You call it a conspiracy theory but the plan to re-militarize Kenya and Africa is a hard reality, and it will lead to the continued disempowerment and dehumanization of Kenyans. Why, for instance, should Kenya buy a Ksh. 4 billion war ship yet teachers are on strike due to poor salaries? Kenya needs a humane government which promotes and protects our dignity and humanity. It is inhumane for our military budget to be bigger than the health and education budgets. Who cares for military superiority when teachers, doctors and lecturers are on strike? Instead of spending billions of shillings trying to be “militarily superior to her neighbors”, as you put it, Kenya should spend more time and energy improving the lives of her citizens and promoting peace, love and nationhood across different ethnic, class and religious lines.

Natukae na undugu, amani na uhuru. Raha tupate na ustawi!

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Lady Aiyanna,

Allow me to take you on just on one of the issues you have raised-that the war on terror is NOT so called “War on Terror”. I am also glad you mentioned the realist perspective whose synonym should just be militarization. The term ‘terrorism” remains one of the most contested terms within international security. Those “fighting terror” have in themselves kept defining terrorism to fit certain interests. It might be useful to dig into when discontent with some hegemonic tendencies started so we can unmask the phenomenon. However, we must, with the same gusto, condemn religious fundamentalism which has made some of us lose loved ones to terrorist acts.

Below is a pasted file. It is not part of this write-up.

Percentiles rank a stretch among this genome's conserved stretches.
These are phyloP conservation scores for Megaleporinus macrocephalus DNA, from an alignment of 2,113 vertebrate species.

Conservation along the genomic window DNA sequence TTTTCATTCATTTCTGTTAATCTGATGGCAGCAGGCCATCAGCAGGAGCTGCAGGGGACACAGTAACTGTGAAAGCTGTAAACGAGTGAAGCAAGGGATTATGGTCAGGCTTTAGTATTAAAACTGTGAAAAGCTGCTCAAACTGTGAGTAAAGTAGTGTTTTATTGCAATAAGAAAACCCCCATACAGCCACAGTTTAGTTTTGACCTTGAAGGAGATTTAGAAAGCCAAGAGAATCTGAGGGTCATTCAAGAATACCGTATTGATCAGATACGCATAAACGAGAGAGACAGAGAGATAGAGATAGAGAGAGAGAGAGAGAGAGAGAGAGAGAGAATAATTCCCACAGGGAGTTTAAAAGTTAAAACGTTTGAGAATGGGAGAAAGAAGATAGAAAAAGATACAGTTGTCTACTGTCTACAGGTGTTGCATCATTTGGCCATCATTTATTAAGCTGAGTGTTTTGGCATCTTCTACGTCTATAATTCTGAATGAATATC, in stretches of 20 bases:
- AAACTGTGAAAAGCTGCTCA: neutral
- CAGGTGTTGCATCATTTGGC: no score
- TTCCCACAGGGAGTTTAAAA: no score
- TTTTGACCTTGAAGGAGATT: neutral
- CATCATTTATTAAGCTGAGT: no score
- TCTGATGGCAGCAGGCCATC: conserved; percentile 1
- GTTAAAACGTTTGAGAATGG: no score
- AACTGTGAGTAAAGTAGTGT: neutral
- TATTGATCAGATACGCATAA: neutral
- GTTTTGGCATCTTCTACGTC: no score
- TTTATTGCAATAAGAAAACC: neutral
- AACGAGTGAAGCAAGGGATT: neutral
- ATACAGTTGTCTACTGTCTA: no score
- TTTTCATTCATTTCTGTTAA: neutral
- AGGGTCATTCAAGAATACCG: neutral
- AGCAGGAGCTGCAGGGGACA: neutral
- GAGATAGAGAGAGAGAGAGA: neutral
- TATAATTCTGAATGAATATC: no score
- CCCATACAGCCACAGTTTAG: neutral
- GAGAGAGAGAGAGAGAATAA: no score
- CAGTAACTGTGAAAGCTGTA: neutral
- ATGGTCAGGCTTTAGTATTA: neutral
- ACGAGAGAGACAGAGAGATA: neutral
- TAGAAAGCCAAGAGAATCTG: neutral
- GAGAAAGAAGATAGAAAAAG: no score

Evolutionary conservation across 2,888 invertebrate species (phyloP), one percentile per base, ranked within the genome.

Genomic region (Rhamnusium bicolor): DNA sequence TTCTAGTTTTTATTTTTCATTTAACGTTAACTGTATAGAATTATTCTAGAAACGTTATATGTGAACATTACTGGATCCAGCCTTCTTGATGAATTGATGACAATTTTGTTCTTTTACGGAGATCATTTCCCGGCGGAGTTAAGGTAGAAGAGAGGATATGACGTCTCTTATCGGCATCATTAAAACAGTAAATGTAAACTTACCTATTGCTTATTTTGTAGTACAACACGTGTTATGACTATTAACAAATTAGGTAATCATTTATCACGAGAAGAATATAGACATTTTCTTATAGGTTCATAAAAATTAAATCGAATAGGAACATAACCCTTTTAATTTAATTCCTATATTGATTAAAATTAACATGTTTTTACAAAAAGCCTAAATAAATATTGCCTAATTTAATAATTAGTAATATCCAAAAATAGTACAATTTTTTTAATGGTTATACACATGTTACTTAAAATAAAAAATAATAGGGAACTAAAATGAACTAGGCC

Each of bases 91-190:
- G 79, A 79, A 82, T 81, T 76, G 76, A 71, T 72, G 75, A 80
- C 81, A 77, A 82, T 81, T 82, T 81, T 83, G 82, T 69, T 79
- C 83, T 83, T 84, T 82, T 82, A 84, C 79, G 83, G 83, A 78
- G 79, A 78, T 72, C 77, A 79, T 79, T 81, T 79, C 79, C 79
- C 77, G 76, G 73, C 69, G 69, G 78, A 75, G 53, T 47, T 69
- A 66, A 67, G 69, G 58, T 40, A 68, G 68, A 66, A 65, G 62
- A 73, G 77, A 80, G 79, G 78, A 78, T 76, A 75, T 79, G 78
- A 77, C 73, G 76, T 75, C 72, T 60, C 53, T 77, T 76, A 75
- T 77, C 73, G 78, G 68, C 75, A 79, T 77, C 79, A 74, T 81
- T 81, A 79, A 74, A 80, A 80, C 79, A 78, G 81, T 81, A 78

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I find this article interesting, as an American citizen. The Bush administration certainly did use fear tactics on all of us so that most Americans, who are woefully uninformed, truly believe that our military actions are ‘peace keeping’ actions and that these actions in Iraq and Afghanistan, for instance, are keeping us safe here in the USA. {Fred, I believe you can corroborate on that point}. That being said, our stepped up domestic security measures never existed before the attack on Sept.9, 2001. The new security checks at airports, at huge gatherings of people in stadiums, where thousands gather for sports or large festivals, are in direct response to that tragic event. Also, we have had the shoe-bomber on a plane as well as a number of mentally deranged people who have had access to guns and murdered dozens of people, including children, in schools, movie theaters. Despite that, you do not see police carrying guns in our malls, our supermarkets, our parking lots, our churches, mosques, temples or in our theaters. At large events, it is often a hired civilian, unarmed, who looks briefly inside any large bag being carried into a big public event. We are not scoped with hand-held devices at these events, that I know of, only at airports, just as in other countries. Lately, we just walk through a detector with no hand-held wand used at all.